Throughout the episodes, I found that many of the background soundtracks echoed those used in the first Season. At the end of the last episode of Season 2, an orchestral, heightened version of the ‘So Ist Es Immer’, arguably the most powerful track of Season 1, is used to accompany Erwin Smith’s monologue and a montage of landscapes unexplored by the anime’s protagonists. This ended the Season with a bang and made it nostalgic for fans. This is only one of the many instances this is done by the producers, and I applaud them for doing so. It made the season all the more impactful.
And finally, the ending track, ‘Yuugure no Tori’. This is the only piece in Attack on Titan which is sung entirely in English, which makes it sound more foreign to Japanese fans, highlighting the uncertain nature of the dystopian universe. What makes it truly outstanding is how it still manages to sound foreign to English-speaking fans like myself by making it difficult to interpret the lyrics. It’s able to give fans across the globe with different cultural backgrounds the same eerie experience; that’s not an easy feat to accomplish.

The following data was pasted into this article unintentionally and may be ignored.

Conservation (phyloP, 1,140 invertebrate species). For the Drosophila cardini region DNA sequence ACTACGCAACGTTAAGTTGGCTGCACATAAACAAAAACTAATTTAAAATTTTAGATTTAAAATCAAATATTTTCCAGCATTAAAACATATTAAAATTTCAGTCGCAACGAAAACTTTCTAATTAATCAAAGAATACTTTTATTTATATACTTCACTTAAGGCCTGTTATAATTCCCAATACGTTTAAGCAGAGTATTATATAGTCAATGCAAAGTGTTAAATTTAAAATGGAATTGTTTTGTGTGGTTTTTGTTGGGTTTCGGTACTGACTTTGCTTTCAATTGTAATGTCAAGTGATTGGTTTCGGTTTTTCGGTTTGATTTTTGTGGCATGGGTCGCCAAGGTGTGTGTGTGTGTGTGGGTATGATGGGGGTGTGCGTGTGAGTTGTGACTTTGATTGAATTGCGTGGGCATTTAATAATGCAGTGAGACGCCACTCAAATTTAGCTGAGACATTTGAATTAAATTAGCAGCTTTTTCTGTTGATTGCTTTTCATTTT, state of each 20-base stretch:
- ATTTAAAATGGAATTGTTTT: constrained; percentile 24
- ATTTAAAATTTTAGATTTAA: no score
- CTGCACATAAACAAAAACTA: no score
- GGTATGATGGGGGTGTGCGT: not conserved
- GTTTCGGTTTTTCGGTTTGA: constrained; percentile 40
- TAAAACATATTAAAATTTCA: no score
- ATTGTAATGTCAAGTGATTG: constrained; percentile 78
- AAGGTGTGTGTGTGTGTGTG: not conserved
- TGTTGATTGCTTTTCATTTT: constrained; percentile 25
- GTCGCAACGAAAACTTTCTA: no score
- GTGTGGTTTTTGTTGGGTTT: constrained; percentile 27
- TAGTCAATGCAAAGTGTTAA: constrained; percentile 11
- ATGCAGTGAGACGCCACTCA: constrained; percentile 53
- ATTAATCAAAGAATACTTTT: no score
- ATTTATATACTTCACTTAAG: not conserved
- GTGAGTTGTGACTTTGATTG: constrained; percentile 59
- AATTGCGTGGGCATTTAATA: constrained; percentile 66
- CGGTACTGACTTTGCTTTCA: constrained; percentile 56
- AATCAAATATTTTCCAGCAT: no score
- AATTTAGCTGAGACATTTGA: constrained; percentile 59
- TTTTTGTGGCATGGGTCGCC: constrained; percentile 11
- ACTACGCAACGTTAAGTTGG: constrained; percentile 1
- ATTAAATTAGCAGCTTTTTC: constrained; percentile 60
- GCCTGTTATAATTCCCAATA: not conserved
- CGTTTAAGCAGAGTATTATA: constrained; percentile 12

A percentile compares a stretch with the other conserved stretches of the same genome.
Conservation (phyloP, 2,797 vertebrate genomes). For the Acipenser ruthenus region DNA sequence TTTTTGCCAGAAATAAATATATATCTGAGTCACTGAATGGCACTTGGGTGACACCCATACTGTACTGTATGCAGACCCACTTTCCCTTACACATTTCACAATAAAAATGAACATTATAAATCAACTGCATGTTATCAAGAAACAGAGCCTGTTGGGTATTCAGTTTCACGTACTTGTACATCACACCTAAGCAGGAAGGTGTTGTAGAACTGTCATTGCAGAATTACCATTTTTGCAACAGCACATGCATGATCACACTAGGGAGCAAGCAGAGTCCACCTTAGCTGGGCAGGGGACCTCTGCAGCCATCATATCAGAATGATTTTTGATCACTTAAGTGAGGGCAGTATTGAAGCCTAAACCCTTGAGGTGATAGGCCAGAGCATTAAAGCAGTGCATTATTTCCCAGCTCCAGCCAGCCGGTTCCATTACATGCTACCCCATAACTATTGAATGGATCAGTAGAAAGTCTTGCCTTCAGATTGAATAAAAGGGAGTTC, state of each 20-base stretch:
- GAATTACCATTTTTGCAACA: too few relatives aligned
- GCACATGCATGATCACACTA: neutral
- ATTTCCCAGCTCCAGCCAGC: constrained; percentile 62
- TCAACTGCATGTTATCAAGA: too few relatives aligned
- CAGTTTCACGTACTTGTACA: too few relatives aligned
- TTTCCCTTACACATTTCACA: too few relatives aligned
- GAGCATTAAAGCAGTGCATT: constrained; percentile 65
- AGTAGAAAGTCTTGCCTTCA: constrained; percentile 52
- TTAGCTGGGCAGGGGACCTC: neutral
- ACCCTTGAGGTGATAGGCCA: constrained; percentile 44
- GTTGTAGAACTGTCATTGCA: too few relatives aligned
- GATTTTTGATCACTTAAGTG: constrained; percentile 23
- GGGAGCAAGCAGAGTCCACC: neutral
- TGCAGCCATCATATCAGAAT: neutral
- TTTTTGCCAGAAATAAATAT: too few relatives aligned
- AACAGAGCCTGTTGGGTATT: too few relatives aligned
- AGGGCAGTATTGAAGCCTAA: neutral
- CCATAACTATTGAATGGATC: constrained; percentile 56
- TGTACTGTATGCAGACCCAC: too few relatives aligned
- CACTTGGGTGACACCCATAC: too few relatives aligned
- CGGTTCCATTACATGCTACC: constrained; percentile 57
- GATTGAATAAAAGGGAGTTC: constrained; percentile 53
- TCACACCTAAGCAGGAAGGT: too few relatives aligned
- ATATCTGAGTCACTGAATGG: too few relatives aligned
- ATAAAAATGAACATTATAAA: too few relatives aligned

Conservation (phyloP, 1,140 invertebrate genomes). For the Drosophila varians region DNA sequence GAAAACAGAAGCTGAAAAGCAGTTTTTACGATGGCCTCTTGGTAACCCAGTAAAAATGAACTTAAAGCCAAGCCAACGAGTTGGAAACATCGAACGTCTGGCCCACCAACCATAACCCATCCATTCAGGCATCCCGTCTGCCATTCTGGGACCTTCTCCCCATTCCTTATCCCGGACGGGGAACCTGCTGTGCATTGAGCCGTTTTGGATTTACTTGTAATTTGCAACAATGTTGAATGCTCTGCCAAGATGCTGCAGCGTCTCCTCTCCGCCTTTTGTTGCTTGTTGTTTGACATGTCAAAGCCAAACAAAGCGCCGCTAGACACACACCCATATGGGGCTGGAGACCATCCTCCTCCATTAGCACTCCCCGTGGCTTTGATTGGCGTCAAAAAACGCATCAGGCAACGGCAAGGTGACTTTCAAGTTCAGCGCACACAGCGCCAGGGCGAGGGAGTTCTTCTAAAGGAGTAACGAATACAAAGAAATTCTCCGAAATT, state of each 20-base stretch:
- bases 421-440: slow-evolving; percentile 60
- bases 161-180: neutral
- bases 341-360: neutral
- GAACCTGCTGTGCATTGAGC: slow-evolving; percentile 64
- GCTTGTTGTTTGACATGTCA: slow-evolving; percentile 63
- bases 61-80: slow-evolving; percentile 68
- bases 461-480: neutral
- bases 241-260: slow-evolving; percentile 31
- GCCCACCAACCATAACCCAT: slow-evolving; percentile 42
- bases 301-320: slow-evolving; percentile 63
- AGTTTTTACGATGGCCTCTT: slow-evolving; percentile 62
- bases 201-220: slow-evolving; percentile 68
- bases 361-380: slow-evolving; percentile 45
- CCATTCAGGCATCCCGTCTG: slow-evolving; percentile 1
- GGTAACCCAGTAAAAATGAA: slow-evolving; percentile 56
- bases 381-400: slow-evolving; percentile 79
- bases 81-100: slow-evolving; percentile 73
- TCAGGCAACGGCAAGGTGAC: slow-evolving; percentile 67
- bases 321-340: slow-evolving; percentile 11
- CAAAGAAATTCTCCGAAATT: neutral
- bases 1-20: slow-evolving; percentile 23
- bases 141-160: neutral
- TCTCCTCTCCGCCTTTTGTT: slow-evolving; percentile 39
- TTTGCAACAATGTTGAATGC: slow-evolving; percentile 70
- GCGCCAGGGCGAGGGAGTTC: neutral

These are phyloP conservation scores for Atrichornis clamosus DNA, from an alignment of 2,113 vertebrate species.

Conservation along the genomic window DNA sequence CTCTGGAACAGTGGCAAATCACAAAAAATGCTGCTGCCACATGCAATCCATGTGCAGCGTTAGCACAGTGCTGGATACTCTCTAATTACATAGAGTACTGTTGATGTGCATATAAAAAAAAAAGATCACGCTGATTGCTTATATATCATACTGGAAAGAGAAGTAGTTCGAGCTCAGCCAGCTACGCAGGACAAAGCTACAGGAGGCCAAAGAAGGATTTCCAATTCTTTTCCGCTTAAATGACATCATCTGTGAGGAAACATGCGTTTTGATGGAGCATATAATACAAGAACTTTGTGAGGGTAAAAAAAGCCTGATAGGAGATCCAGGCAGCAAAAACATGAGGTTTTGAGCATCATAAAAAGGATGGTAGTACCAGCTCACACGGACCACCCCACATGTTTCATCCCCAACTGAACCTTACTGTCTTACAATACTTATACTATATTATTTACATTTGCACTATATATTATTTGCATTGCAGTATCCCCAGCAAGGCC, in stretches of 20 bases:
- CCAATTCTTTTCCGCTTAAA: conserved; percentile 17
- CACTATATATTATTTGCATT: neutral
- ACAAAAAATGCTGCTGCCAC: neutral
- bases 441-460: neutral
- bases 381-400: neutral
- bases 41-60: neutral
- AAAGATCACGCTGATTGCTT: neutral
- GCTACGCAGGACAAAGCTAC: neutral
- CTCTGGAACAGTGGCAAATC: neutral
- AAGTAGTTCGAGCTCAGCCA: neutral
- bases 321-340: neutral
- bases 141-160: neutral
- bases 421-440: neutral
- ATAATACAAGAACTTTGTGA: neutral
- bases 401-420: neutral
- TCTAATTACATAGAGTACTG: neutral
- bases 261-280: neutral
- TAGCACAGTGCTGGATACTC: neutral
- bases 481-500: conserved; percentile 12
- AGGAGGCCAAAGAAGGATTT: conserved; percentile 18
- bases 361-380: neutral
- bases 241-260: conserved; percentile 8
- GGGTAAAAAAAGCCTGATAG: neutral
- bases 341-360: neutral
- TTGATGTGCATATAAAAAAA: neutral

2 Exceptional artwork
Attack on Titan’s producers definitely spared no expense on artwork and animation. We must credit the action animator director, Arifumi Imai for his outstanding work. Imai successfully places his audience at the centre of the action, bringing out the elegant and often violent movements of humans and titans. Some fans were not pleased with the employment of CGI as it did disrupt the art style, but this experimentation with new technology reassures me that the Attack On Titan team is actively finding ways to soar to new heights. Yes, there are errors in terms of proportions and whatnot, but all in all, you will be impressed by the quality of animation in this season.